I’m proud to present a preview of Master (Organic) Gardner Lee O’Hara’s Organic Gardening Made Easy DVD. While I usually spotlight organic pioneers in Texas, I realize not all the viewers live in Texas. Lee O’Hara is an organic gardener in California who has done what I dream of one day accomplishing- turning his yard into an organic vegetable garden which produces 80% to 85% of his food. Lee accomplishes this without chemical pesticides and herbicides.
I own The Organic Tomato and his Organic Gardening Made Easy DVDs and I highly recommend’em both. Lee steps you through the process of how to get started with simple directions that even *I* can follow.
This video is already posted on YouTube, but I wanted to highlight here to help spread the word about how important it is people learn how to grow their own food & feed their family healthily. This video is used with permission and I receive no money / commission for plugging it. I really enjoyed’em both and hope you pick up a copy at Lee’s website: http://www.organichomegardener.com/
Our home is on a small hillside lot at the northeast edge of Los Angeles, between Glendale and Pasadena. We probably have one of the best climates in the US for gardening, but we do have our handicaps. Topsoil is rare. Its been scraped away for homes and buildings. We get virtually no rain from about mid-April through about mid-October or November.
We have June Gloom every year, starting about mid-May, and continuing sometime until the 1st or 2nd week in July. During much of that period, well get 2-3 hours of afternoon sun, with the rest of the day being foggy and over-cast.
Over the past 24 years Ive turned our front and back yards into raised planting beds. At first it was just with the intention of creating retaining walls, but soon escalated into growing vegetables organically. The term Organic, in farming or gardening, means using fertilizers and pest controls that come only from plants and animals.
One of my original actions was to keep records and statistics on what I did, and what the results were at the end of the season. I wanted to know exactly how effective my new methods were. The results were so consistent year after year, and more or less incomparable according to everything I could find about what one can expect from any given vegetable plant. Year after year I was getting 20-30 lbs. of foot long burpless cucumbers per seed, 30 lbs. of yellow zucchinis per seed, ¾ lbs. of green beans per seed, 100+ Japanese eggplants per plant, 40-50 bell peppers per plant, 30 lbs. of leaf lettuce from a planting bed of 15 sq. ft., etc.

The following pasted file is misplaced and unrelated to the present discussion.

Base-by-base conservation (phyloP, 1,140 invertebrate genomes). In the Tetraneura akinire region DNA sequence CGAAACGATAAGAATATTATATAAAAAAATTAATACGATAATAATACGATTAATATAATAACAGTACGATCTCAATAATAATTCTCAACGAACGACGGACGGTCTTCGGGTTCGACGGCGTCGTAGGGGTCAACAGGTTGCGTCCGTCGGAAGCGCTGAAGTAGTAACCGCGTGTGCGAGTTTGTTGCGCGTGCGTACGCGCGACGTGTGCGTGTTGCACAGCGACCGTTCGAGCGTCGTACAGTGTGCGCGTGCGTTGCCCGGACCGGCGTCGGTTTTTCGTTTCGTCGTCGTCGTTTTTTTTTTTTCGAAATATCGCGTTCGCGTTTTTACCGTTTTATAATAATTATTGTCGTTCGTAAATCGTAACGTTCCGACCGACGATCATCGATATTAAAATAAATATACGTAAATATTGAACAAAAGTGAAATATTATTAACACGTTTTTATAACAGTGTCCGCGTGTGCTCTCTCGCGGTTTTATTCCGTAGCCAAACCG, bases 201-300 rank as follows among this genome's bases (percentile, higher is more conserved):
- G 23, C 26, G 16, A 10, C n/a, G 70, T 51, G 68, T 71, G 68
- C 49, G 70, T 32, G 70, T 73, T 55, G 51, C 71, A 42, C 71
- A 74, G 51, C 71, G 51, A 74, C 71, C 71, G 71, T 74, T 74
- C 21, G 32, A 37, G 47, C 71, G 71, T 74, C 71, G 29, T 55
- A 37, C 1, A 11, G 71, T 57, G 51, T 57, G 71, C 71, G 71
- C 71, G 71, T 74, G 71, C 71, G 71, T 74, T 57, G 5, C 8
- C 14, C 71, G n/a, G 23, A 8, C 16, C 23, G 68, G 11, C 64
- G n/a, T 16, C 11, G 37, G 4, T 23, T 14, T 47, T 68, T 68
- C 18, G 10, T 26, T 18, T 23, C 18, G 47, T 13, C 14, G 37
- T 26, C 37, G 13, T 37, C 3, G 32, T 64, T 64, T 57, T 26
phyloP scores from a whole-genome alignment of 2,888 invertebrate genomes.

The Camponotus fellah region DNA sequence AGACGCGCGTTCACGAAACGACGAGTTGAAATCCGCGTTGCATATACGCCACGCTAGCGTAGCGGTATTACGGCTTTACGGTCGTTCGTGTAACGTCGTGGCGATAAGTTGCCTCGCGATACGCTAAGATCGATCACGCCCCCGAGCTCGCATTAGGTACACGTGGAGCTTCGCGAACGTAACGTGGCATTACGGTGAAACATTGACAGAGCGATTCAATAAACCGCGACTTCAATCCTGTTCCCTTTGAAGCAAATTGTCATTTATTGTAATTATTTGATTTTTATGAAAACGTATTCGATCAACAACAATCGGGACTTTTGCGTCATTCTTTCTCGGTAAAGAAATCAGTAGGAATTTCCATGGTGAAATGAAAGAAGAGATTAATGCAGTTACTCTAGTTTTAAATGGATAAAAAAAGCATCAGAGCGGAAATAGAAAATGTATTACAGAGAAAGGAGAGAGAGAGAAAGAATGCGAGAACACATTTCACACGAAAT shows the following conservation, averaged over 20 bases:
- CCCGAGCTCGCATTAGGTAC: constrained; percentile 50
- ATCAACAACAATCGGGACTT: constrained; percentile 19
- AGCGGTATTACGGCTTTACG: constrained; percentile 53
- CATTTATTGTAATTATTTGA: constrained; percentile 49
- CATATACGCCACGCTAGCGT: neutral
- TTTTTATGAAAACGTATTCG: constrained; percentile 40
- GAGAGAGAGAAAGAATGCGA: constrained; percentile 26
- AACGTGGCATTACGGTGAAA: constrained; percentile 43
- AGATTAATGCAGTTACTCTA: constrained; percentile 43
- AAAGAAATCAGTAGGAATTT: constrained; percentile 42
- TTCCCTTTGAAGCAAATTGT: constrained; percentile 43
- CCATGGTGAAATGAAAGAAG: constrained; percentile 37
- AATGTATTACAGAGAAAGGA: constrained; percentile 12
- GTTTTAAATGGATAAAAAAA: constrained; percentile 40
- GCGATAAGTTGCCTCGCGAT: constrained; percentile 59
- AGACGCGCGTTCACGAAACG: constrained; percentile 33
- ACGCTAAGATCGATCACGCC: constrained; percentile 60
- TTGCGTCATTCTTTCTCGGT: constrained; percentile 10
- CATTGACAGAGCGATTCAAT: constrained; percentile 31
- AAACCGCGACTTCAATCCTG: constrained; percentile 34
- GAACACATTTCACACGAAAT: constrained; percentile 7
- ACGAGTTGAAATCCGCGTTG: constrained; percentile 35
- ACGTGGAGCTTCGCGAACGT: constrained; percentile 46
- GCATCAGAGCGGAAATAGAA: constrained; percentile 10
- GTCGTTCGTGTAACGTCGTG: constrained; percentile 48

As I comment on in the film, Organic Gardening Made Easy, we give away more than half of what I grow. The truth is that its more like 80-85%. After a few years, the habit of weighing and counting everything became boring. I stopped weighing and counting everything, unless I was trying something new. As in the case of last year when for the first time I planted two sweet potatoes Id bought at the supermarket. I can tell you that four and a half months later when I dug them up I had 20 lbs. of them, with the biggest sweet potato weighing in at 3.25 lbs. But I didnt quit keeping daily yield statistics in the case of my tomatoes!
For instance, the 7 Beefmaster tomato plants currently still growing on October 29 October, a few inches high on April 15th when I planted them in their 20′ by 4′ garden bed – produced 805 lbs. of “amazing” tomatoes between July 12th and October 20th. As they dont still have the full rich flavor they had in mid-summer, I quit counting with maybe another 20-30 lbs. still ripening on the vines. My wife protests that, saying that theyre still 10 times better than anyone can buy.
Be that as it may, having had to do without a decent tomato for many years, my standards for tomatoes are very high. I dont count or weigh anything Im not willing to confess that I grew.
The full statistics on the 2007 tomato crop were:
1) From an eighty square foot raised bed (20′ x 4′)
2) 7 tomato plants
3) 805 lbs. of tomatoes harvested
4) An average of 115 lbs. of tomatoes per plant
5) The total number of tomatoes; 1,386, or 198 per plant
6) The average weight per tomato; 9.3 ounces
7) The largest tomatoes: Several at 2.25 lbs each
While I may be a world-class braggart, the point I want to make is that anyone can do it. If tomatoes dont do well in your particular climate, vegetables that do well in your climate will do immensely better with the kind of gardening practices youre starting to read about.